Meningitis in Infants and Children

Meningitis in Infants and ChildrenMeningitis in an inflammation of one or more membranes that surround the brain. Inflammation is almost always the result of an infection. Usually, it is not related to another infection, although it is sometimes caused by bacteria or viruses that have already caused a more general infection, such as mumps or acute middle ear infection. Meningitis can also be the result of penetrating head injury (see meningitis).


Infants or children have a high temperature (up to 39 ° C), will be indisposed and nervous and, if it is old enough to talk, will complain about severe headache. The neck is stiff or bent backwards.

A child may unnaturally calm down and retreat into himself, turn away (or protect the eyes) from strong light (protophobia), vomit and get spasms (see spasms in children). In severe cases, a rash can occur on the body.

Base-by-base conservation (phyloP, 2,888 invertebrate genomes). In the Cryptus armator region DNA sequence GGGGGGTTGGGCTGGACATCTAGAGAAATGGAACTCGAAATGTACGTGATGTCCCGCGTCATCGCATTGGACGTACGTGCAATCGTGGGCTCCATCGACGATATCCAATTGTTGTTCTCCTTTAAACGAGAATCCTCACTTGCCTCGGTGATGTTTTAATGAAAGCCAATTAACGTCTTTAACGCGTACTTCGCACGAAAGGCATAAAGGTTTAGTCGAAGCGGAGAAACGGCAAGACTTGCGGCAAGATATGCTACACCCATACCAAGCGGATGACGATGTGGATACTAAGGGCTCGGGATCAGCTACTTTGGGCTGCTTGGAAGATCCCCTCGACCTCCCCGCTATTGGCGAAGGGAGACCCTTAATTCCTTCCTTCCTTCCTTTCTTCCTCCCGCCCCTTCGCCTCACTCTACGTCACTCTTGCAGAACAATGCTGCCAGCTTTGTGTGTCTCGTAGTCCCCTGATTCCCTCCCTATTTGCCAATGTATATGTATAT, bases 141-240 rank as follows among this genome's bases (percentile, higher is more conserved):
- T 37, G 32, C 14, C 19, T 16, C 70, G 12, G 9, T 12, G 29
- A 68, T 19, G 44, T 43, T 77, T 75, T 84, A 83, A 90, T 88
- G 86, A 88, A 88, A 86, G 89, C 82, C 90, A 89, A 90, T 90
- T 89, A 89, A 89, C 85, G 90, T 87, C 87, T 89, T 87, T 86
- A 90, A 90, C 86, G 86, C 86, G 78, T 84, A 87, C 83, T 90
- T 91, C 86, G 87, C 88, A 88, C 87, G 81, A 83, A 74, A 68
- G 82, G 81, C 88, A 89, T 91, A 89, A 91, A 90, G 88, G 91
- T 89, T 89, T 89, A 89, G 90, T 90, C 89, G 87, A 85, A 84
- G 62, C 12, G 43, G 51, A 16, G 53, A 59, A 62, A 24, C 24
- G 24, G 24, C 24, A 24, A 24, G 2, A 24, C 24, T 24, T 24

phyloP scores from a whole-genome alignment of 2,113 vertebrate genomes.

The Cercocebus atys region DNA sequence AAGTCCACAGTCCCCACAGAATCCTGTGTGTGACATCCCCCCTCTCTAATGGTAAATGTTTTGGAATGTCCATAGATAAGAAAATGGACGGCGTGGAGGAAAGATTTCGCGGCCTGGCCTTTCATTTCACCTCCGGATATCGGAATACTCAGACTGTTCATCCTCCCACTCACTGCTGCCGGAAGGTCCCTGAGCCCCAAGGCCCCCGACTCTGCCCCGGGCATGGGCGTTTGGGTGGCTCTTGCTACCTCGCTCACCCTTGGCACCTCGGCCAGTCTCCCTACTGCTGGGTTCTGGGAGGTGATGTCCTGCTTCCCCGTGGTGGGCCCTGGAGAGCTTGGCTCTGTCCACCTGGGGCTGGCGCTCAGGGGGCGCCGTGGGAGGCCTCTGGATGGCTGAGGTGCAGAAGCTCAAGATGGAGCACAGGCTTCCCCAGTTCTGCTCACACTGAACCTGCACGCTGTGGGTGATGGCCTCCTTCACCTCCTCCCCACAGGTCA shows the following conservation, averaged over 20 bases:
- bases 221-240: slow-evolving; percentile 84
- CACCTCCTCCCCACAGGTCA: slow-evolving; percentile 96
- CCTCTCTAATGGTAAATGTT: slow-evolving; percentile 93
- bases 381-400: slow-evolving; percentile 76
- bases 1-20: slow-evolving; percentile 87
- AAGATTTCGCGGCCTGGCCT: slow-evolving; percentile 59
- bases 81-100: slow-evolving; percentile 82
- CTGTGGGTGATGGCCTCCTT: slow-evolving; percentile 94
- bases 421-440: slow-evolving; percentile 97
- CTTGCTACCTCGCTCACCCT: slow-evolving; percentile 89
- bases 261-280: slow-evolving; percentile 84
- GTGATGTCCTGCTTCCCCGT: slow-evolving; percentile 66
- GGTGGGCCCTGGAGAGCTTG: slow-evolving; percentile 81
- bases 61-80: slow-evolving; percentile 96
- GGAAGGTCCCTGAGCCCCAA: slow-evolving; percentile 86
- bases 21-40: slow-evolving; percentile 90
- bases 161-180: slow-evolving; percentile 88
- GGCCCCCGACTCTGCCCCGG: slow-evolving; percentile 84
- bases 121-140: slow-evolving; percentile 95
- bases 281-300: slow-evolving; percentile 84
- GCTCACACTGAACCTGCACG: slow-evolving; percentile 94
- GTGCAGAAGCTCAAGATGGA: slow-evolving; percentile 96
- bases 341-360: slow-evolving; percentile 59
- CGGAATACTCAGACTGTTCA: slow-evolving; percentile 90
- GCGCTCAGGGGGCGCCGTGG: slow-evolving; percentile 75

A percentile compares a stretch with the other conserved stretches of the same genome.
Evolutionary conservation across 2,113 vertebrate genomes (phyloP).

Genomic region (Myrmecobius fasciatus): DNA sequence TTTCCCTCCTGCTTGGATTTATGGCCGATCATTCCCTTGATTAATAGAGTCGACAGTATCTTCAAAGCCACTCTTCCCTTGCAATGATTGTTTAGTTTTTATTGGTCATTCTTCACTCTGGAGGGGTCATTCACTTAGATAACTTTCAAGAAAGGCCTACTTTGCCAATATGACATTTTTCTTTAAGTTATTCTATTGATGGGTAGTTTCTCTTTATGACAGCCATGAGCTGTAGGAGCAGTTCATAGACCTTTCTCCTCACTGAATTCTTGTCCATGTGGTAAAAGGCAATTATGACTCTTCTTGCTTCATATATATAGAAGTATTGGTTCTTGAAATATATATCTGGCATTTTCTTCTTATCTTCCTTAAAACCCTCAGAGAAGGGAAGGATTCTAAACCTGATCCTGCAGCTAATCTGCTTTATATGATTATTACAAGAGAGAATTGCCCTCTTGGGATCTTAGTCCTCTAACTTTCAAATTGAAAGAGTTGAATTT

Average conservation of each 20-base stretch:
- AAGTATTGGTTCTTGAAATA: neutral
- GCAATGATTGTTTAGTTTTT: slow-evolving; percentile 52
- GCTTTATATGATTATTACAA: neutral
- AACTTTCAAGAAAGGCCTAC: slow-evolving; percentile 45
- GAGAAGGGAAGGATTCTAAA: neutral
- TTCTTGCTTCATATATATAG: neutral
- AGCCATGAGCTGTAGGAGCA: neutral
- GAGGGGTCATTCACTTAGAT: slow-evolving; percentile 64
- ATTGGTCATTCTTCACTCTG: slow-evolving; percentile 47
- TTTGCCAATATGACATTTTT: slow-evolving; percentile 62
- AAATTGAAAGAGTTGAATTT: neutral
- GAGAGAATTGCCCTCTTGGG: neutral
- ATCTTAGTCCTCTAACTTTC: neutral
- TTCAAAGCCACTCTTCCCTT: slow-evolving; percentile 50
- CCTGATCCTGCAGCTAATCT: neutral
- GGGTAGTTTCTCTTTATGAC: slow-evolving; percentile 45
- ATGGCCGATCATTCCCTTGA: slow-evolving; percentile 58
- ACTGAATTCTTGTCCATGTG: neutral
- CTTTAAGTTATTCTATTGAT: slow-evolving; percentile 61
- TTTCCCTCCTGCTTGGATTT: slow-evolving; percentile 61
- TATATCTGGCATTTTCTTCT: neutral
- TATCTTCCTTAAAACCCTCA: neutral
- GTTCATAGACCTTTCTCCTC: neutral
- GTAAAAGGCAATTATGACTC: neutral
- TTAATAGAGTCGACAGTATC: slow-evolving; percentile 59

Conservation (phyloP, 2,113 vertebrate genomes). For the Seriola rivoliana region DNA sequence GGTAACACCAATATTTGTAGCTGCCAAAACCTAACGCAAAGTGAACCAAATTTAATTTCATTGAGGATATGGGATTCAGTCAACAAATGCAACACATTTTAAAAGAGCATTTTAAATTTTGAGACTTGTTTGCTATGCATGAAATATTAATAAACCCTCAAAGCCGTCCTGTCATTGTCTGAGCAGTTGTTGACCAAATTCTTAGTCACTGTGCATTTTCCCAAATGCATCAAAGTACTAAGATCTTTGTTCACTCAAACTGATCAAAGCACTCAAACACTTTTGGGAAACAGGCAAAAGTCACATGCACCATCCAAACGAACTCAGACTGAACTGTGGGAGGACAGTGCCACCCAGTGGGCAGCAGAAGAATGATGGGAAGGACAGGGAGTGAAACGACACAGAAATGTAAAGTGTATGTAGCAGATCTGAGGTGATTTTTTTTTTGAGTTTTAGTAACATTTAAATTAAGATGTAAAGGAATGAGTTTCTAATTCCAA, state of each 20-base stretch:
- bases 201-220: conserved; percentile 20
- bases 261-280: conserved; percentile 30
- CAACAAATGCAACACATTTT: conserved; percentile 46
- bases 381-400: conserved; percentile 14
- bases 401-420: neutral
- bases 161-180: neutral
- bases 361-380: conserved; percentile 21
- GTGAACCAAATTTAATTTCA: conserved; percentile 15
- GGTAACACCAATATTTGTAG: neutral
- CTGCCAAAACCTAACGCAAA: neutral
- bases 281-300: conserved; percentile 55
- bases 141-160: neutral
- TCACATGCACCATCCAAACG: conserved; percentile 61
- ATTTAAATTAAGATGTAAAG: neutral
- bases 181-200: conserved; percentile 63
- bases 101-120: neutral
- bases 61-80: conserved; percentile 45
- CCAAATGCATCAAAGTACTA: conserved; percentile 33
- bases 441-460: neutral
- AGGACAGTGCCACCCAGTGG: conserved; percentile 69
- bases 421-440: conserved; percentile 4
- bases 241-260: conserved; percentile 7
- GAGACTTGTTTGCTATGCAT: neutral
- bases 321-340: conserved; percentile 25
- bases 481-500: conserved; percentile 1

In very small infants, fontanelle is protruded and tense (and not slightly retracted as in a healthy infant) due to inflammation that causes increase of internal pressure in cerebrospinal fluid.


Meningitis is very rare in children under the age of 14 (only one child out of 2500 get meningitis annually). Since it is sometimes contagious, meningitis can occur as a minor epidemic in a closed community, for example, in boarding school.


Infants and younger children are at greater risk than older children and adults because inability to communicate prevents early detection of this disease; if the infection is bacterial, untreated meningitis can be very life-threatening. In other words, the younger the patient, the greater the possibility of brain damage ending in some form of intellectual disability or cerebral paralysis, and even death. However, most cases of illness are detected early enough for successful treatment, and the child is completely healed.

What to do?

If your child has the symptoms described, call your doctor right away. Whether the doctor’s doubts about meningitis, the infant or the child will be received in a hospital where lumbar puncture will confirm the diagnosis. Antibiotics are given against bacterial infections. Viral infection usually passes by itself. A fluid that a baby lost by vomiting will be compensated by an infusion.